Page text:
Edinburgh University Press
Rift basins of Triassic-Jurassic age that are associated with the breakup of the Pangean supercontinent contain an extraordinary record of the physical and biological conditions during this important period of Earth history. Rather than studying the rift basins as local features, ongoing work reveals that the Triassic-Jurassic rifts should be considered in a broader context that spans the entire proto-Atlantic realm. The rift province, collectively called the central Atlantic margin system, spans more than 45 degrees of paleolatitude and records over 35 million years of Earth history. The central Atlantic margin basins are of broad appeal to researchers interested in topics as diverse as extensional tectonics, the global magnetostratigraphic timescale, the evolution of early mammals, the appearance and diversification of dinosaurs, rift to drift crustal dynamics, astronomical forcing of climate, and models for the formation and occurrence of economic minerals and fossil fuel deposits. This extensive two volume work offers in-depth coverage of the North American components of the Central Atlantic Magmatic Province rifts by experts in the field.
In volume 2, leading researchers give thorough reviews and highlight recent advances in our understanding of the sedimentary rocks, stratigraphic architecture, early dinosaur and reptile footprints, and vertebrae fossils of the Central Atlantic Magmatic Province.
The companion volume, The Great Rift Valleys of Pangea in Eastern North America: Volume 1, Techtonics, Structure, and Volcanism, 0-231-11162-2, covers such topics as the structural geology, tectonics, and volcanism of the Central Atlantic Magmatic Province. It is edited by Peter M. LeTourneau and Paul E. Olsen and is also available from Columbia University Press.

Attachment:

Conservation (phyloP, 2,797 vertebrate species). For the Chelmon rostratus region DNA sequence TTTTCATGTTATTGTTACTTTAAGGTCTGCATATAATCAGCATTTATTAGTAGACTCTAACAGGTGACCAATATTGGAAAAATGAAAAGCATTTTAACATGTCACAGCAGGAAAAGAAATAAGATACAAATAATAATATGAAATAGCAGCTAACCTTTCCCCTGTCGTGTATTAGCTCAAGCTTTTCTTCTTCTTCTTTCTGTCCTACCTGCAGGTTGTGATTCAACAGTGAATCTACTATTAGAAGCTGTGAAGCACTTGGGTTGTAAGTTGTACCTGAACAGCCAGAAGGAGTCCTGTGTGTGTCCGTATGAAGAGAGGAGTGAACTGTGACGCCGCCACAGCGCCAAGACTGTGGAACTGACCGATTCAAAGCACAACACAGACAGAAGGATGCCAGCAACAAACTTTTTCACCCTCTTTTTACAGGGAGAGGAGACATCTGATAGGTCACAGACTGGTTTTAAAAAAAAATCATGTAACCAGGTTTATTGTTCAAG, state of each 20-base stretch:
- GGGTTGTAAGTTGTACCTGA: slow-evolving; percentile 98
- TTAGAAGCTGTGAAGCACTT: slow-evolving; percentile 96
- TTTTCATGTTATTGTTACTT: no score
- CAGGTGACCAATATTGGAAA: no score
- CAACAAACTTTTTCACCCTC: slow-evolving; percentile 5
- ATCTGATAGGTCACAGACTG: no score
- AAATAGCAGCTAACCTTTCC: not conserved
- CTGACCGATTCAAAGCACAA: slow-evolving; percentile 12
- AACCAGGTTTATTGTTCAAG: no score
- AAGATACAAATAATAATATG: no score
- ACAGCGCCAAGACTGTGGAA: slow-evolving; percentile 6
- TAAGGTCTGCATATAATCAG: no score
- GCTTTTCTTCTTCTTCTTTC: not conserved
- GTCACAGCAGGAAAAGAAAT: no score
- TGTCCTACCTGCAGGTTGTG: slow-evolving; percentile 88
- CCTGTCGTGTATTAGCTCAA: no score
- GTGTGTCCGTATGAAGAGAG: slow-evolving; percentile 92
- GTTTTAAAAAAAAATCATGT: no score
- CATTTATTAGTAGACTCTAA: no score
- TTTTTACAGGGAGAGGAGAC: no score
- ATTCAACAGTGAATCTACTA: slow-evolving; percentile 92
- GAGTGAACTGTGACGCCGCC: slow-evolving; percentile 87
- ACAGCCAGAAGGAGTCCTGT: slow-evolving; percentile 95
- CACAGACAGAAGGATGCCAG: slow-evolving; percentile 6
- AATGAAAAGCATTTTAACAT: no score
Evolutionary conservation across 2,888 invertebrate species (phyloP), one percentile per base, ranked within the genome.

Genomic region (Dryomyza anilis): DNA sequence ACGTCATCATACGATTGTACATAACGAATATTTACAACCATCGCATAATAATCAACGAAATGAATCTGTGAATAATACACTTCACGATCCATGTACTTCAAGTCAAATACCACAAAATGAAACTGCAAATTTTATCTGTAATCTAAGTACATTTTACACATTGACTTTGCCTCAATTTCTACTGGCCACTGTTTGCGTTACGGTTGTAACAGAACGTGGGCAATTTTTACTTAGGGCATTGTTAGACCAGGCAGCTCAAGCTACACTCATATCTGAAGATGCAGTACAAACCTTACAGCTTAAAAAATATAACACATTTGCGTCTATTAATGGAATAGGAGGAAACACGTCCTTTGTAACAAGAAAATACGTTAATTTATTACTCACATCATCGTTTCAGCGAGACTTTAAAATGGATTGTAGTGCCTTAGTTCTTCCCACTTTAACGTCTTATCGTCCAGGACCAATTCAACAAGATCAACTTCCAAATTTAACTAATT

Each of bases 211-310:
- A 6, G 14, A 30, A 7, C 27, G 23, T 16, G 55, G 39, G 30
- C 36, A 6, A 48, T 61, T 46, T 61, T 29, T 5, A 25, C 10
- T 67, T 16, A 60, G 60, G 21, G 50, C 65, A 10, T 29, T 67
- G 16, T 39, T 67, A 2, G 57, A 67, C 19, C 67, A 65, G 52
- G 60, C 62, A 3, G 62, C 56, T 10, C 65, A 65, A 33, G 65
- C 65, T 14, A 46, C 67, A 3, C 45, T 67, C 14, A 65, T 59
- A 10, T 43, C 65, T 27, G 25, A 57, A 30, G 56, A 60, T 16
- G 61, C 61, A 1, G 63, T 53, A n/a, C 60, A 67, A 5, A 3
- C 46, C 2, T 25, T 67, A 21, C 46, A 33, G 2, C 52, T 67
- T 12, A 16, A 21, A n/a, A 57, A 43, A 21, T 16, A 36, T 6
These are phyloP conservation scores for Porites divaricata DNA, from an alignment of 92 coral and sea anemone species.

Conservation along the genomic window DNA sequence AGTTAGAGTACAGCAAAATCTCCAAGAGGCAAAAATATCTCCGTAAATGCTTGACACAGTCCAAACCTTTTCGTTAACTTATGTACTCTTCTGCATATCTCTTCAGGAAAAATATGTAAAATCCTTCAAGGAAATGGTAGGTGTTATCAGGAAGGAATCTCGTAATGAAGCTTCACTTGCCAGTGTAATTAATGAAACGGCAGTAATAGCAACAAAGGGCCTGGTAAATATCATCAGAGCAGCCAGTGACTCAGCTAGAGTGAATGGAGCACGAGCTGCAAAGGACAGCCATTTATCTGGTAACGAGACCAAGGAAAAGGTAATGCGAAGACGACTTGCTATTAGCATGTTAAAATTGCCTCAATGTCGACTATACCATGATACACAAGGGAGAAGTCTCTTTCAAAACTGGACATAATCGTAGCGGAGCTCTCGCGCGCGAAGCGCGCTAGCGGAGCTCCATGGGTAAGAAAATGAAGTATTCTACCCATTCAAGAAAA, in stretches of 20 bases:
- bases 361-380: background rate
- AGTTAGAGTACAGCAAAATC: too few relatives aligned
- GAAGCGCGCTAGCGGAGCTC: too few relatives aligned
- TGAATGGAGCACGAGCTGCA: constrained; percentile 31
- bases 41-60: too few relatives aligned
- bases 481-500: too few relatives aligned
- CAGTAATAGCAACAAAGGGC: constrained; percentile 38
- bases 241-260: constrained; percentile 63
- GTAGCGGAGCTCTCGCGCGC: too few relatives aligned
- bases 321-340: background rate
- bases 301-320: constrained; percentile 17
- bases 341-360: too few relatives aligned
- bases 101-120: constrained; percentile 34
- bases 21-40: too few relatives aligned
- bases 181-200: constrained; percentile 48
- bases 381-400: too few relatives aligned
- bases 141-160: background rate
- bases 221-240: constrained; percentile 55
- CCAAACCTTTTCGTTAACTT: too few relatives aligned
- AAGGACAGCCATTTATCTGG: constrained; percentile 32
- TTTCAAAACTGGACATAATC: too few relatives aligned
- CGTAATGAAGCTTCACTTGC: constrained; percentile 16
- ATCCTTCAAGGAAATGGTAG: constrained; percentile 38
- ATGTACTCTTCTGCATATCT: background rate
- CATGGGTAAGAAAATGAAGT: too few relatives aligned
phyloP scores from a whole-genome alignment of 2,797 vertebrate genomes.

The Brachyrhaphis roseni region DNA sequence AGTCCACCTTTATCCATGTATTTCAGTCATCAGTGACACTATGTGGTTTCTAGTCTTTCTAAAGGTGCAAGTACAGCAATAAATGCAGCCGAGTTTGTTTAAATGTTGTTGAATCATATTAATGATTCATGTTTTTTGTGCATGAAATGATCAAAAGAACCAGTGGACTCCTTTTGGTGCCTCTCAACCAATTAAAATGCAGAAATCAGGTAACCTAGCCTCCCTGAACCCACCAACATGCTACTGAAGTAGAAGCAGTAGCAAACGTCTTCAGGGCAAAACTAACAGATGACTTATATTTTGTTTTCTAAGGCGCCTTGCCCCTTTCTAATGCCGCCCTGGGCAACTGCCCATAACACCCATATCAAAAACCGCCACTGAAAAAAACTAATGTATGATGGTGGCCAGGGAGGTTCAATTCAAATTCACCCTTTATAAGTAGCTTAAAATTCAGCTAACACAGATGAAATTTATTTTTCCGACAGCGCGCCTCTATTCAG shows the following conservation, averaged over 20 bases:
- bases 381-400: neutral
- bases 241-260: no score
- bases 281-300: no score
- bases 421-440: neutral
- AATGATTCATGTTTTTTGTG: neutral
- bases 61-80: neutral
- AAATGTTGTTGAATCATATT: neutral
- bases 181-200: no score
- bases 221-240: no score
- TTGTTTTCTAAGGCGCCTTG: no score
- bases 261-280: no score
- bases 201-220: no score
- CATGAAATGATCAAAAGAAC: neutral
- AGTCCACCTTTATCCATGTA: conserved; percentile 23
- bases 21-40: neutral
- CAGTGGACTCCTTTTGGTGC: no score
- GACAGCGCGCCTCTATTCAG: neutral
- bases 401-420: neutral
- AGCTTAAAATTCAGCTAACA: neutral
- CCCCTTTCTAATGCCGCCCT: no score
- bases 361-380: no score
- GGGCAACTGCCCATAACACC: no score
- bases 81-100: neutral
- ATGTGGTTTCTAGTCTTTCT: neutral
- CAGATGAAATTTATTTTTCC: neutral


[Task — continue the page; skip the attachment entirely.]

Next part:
1. Introduction to Vol 2, by Peter M. LeTourneau and Paul E. OlsenPart I: Rift Basin Sedimentology and Stratigraphic Architecture 2. Introduction, by Peter M. LeTourneau3. Tectonic and Climatic Controls on Rift Basin Stratigraphic Architecture: An Example from the Late Triassic Taylorsville Basin, by Virginia, Peter M. LeTourneau4. Tectonostratigraphy of the Orpheus Graben, Scotian Basin, Offshore Eastern Canada and Relationship to the Fundy Rift Basin, by Lawrence H. Tanner and David E. Brown5. Provenance of Sandstones in the Center of the Durham Sub-Basin, North Carolina, by James P. Gilmer, Daniel A. Textoris, and Mary E. Watson6. Paleosols and Paleoclimate Evolution, Durham Sub-Basin, North Carolina, by Brian P. Coffey and Daniel A. Textoris7. Meandering-River Facies in the Upper Triassic New Haven Arkose, South-Central Connecticut: Early Evolution of the Hartford Rift Basin, by Dennis P. McInerney and John F. Hubert8. Edogenic Record of Paleoclimate and Basin Evolution in the Triassic-Jurassic Fundy Rift Basin, Eastern Canada, by Lawrence H. Tanner9. Organic Geochemistry of Exposures of the Shuttle Meadow and Portland Formations of the Hartford Basin (Newark Supergroup Ct), by Trudy Dickneider, S. Mary Ellen Murphy, Robert Sallavanti, Kenneth StephensPart II: Triassic-Jurassic Assemblages and Faunal Change 10. Introduction, by Hans-Dieter Sues and Emma C. Rainforth11. Vertebrate Biostratigraphy and Biochronology of the Nonmarine Late Triassic, by Spencer G. Lucas and Phillip Huber.12. New Perspectives on Triassic Insect Diversity as Revealed by a Locality in the Danville Basin, Virginia, Newark Supergroup, by Nicholas C. Fraser and David A. Grimaldi13. Early Jurassic Insects from the Newark Supergroup, Northeastern United States, by Phillip Huber, Nicholas G. McDonald, Paul E. Olsen, and Jiri Zidek14. Heart of Stone: The Brownstone Industry of Portland, Connecticut, by Alison C. Guinness15. Dinosaur Trackways of Dinosaur State Park, Rocky Hill, Connecticut, by James O. Farlow and Peter M. Galton.16. A New Vertebrate Footprint Locality from the Late Triassic Passaic Formation Near Birdsboro, Pennsylvania, by Michael J. Szajna and Brian W. Hartline17. Osteometric Approaches to Trackmaker Assignment for the Newarksupergroup Ichnogenera: Grallator, Anchisauripus, and Eubrontes, by Joshua B. Smithland and James O. Farlow18. Plateosaurus Foot Structure Suggests a Single Trackmaker for Eubrontes and Gigandipus Footprints, by Robert E. Weems.19. The Early Jurassic Ornithischian Dinosaurian Ichnogenus Anomoepus, by Paul E. Olsen and Emma C. Rainforth